Since the amalgamation of Waiheke into Auckland City Council over 25 years ago our connection has only strengthened. While still shunning the title of ‘suburb’, Waiheke now has a quarter of its working population commuting to the city. It relies on people coming the other way for tourism, which is the mainstay of the local economy. That industry flourishes because of our inter-connectedness with city, regional, national and international destinations, providing local jobs, nurturing our vineyards, restaurants, cafes and olive groves, giving rise to a wide range of local businesses that service that economy. Thanks to Auckland Council and Auckland City Council before that, we now have a vastly improved local infrastructure to cope with both the tourist numbers and local expectations.
We have three ferry companies connecting us to the city with a frequency of service back and forth that is the envy of every Aucklander relying on public transport.
All this should be obvious to even the most confused local focussed only on the rash and disingenuous promise of rates reductions that could never happen under a tiny go-it-alone Waiheke Council. Why? Because there are no economies of scale from which to benefit; no spreading of the debt burden that would accrue when we have to fund future and present facilities. We could not rely on a bigger Council to stomp up the extra million dollars to repair the damage from a Cyclone Wilma, as happened in January 2011, or to fund a $5 million wharf upgrade to even one of the many wharves under local jurisdiction. We could never afford to upgrade the currently unsound road around the Eastern end of the island, let alone maintain the rest of the roading network and I haven’t even touched on the necessity of providing land for a local Council dump (who wants that next to them?) when we can no longer afford to barge the refuse to Auckland because we would finally being paying the true cost of doing this. And if anyone thinks the answer is ‘zero waste’, well that comes at a cost too, as the abortive, so-called ‘community-run’ Cleanstream experiment showed us.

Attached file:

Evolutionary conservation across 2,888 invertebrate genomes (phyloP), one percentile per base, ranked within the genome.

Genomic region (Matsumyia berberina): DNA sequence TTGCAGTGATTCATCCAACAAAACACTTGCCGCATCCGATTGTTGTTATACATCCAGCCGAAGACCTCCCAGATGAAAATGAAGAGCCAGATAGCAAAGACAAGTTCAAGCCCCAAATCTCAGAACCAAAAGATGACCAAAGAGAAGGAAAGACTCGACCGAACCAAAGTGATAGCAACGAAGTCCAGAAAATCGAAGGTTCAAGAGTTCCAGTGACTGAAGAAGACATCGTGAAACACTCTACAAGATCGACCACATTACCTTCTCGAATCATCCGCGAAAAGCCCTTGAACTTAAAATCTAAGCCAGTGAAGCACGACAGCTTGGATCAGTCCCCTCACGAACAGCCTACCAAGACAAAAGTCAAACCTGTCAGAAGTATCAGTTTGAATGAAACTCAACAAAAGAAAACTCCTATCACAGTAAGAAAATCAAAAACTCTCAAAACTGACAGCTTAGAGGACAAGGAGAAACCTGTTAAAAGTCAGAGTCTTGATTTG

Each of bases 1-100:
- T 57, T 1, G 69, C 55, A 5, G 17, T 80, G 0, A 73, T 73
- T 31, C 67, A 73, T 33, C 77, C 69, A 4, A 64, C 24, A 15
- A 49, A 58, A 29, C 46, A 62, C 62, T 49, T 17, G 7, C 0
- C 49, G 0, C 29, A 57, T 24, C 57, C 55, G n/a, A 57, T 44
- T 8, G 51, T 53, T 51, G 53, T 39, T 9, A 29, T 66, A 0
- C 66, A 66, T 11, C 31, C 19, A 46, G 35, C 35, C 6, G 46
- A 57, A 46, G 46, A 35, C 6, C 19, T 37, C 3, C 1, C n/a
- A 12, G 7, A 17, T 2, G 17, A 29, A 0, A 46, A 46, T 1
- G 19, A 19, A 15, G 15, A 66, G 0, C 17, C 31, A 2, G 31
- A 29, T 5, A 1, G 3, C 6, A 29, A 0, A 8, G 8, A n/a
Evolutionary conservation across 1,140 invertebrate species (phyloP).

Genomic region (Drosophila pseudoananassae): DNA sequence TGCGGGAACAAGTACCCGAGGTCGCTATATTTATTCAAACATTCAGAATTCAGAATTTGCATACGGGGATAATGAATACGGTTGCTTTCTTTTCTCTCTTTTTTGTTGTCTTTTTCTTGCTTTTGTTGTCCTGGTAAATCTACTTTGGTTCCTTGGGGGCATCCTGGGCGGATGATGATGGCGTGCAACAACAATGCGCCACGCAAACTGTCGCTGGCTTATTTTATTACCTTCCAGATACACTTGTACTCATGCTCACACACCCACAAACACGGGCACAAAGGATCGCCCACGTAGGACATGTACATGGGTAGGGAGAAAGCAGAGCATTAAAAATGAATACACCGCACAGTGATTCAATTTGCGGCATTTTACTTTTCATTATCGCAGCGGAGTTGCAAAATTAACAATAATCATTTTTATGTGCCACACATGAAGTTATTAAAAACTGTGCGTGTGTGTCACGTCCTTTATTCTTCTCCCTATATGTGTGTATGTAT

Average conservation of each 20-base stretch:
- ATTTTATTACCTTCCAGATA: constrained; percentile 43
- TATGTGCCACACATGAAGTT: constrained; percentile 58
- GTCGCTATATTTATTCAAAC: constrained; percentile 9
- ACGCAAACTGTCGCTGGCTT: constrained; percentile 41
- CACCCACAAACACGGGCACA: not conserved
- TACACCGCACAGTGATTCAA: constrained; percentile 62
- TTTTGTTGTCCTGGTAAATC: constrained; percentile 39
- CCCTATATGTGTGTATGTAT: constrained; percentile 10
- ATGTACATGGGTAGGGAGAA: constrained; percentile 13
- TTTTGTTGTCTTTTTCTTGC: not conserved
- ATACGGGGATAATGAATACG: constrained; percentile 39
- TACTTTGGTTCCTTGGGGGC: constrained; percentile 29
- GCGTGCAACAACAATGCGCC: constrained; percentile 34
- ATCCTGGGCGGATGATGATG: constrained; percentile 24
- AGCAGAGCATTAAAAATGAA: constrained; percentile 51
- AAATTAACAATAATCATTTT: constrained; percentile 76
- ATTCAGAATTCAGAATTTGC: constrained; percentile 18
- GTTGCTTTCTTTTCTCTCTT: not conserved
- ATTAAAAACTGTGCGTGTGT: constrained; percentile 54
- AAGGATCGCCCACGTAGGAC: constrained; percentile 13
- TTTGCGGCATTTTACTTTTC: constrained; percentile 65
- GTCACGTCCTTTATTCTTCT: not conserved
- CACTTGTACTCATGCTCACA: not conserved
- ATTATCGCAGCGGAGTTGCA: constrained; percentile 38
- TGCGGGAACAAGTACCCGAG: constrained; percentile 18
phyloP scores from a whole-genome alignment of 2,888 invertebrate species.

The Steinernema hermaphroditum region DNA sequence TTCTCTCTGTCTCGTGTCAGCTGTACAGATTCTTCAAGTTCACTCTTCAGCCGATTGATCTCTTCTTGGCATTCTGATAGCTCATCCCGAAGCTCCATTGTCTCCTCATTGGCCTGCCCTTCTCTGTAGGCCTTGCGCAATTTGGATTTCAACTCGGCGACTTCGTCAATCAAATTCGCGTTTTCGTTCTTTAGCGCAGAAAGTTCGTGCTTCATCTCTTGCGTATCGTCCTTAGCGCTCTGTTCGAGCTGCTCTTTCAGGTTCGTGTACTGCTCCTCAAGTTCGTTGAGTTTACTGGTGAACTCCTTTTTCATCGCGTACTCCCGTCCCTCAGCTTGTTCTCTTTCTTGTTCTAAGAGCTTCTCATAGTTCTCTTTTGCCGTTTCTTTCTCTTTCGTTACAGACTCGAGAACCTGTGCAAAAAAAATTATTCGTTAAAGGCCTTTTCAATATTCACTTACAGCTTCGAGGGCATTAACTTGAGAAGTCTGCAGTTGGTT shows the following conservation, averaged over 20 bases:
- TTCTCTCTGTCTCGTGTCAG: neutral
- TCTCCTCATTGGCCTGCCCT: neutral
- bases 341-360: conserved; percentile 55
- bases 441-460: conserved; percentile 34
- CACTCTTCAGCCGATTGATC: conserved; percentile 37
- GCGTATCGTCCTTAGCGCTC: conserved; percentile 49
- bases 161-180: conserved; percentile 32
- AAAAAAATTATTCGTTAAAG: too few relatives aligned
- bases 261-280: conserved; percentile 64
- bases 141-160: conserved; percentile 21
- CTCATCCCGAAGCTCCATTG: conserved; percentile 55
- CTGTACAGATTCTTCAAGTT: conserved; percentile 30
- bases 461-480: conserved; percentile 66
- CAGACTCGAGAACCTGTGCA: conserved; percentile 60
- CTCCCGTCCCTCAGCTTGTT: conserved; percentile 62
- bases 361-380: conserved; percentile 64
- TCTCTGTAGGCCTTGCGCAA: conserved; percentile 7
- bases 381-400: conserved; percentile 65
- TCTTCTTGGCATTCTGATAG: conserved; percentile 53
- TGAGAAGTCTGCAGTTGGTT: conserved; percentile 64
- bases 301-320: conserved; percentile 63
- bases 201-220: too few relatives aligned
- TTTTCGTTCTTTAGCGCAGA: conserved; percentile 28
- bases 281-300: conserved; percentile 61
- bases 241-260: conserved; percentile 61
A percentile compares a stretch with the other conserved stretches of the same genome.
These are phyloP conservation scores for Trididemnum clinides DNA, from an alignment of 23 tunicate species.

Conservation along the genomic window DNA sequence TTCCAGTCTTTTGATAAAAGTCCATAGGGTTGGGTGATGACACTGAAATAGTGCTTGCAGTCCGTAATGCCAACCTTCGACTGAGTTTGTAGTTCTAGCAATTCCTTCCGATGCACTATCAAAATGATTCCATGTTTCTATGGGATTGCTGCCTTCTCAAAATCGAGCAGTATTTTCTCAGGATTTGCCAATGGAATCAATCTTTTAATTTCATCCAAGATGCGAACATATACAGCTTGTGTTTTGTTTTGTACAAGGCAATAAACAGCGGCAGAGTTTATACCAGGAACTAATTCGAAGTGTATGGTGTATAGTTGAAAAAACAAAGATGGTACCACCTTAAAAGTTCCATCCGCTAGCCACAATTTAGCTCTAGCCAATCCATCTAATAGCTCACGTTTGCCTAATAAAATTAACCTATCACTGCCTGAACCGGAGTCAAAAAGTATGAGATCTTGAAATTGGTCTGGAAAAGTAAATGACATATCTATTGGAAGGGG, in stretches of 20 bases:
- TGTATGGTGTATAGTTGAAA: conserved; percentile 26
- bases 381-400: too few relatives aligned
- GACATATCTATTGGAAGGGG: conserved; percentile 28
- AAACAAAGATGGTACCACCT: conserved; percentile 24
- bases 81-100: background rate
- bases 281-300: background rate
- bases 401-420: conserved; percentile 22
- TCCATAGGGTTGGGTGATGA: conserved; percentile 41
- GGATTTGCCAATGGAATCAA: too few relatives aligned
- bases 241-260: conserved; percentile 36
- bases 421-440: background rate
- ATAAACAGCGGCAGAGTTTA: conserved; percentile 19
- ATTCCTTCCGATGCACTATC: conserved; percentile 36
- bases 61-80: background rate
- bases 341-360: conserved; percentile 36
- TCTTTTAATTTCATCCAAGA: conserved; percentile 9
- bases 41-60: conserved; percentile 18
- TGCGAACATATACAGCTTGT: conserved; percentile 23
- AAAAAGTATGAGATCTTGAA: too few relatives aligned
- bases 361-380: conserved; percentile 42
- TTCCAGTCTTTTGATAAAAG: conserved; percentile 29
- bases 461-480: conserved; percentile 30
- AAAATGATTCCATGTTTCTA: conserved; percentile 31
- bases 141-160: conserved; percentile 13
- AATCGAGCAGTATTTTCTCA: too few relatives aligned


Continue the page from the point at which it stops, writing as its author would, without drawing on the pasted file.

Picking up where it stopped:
Then there’s the HUGE cost of undertaking a new Unitary Plan process, because the Hauraki Gulf Islands District Plan (HGIDP), that only became operative in September 2013 (after almost 9 years in the making) will no longer be applicable and so on and so on .……
The 1989 Waiheke anti-amalgamation move ultimately fizzled because it didn’t stack up economically and failed to get sufficient local support. Nobilangelo Ceramalus’s 2008/9 bid to amalgamate Waiheke with Thames/Coromandel was ridiculed by locals, opposed by the Thames Coromandel District Council itself and soundly rejected by the Local Government Commission. And the Meeuwsen sideshow will eventually go the same way. But what these all have in common is that they take up a vast amount of time, effort and money.
What Meeuwsen’s ‘My Waiheke’ proposition means is that all thinking, honest, hard-working Waiheke ratepayers who are concerned about their futures, finances and property values will now have to spend their precious time fighting these latest de-amalgamation antics (as if we didn’t all have plenty of other things to do). And that’s exactly what is happening.
The opposition is swinging into action. A group of ratepayers is forming who are deeply concerned about the financial and economic implications of this latest waste of time and money. If you want to get involved or simply want more information about the issues you can contact me by email on firstname.lastname@example.org